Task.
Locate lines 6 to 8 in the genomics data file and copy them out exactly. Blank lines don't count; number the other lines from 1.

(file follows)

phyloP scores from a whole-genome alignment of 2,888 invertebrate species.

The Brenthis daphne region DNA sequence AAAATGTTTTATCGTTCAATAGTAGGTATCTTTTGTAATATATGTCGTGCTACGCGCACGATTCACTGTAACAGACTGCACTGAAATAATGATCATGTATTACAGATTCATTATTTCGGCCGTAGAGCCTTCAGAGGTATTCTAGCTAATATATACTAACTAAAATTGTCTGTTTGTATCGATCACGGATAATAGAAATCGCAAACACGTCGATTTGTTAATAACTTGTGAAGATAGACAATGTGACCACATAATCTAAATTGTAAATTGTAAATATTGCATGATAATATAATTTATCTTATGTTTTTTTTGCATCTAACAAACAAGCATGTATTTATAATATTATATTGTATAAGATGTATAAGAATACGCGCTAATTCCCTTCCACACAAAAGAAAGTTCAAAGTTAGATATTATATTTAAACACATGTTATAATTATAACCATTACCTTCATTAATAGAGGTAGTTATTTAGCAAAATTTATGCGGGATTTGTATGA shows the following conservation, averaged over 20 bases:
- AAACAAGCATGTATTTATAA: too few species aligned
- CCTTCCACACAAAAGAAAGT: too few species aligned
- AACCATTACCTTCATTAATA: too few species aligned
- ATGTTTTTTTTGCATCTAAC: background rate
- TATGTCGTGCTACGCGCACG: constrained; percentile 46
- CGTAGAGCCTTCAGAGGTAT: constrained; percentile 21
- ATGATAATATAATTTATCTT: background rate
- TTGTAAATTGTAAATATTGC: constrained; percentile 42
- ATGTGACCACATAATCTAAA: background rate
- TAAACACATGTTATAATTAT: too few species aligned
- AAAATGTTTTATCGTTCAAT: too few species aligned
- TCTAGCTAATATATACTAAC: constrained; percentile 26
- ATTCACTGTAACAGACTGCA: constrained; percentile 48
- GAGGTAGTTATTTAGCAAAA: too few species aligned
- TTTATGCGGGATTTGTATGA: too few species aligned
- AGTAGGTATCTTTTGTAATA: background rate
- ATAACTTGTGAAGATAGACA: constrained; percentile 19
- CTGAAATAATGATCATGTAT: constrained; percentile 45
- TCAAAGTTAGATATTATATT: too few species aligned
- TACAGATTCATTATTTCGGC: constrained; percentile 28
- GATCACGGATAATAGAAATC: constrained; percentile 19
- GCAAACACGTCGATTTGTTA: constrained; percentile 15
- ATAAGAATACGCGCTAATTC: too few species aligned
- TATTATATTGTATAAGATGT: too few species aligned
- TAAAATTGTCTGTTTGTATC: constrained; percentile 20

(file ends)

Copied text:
- ATGTTTTTTTTGCATCTAAC: background rate
- TATGTCGTGCTACGCGCACG: constrained; percentile 46
- CGTAGAGCCTTCAGAGGTAT: constrained; percentile 21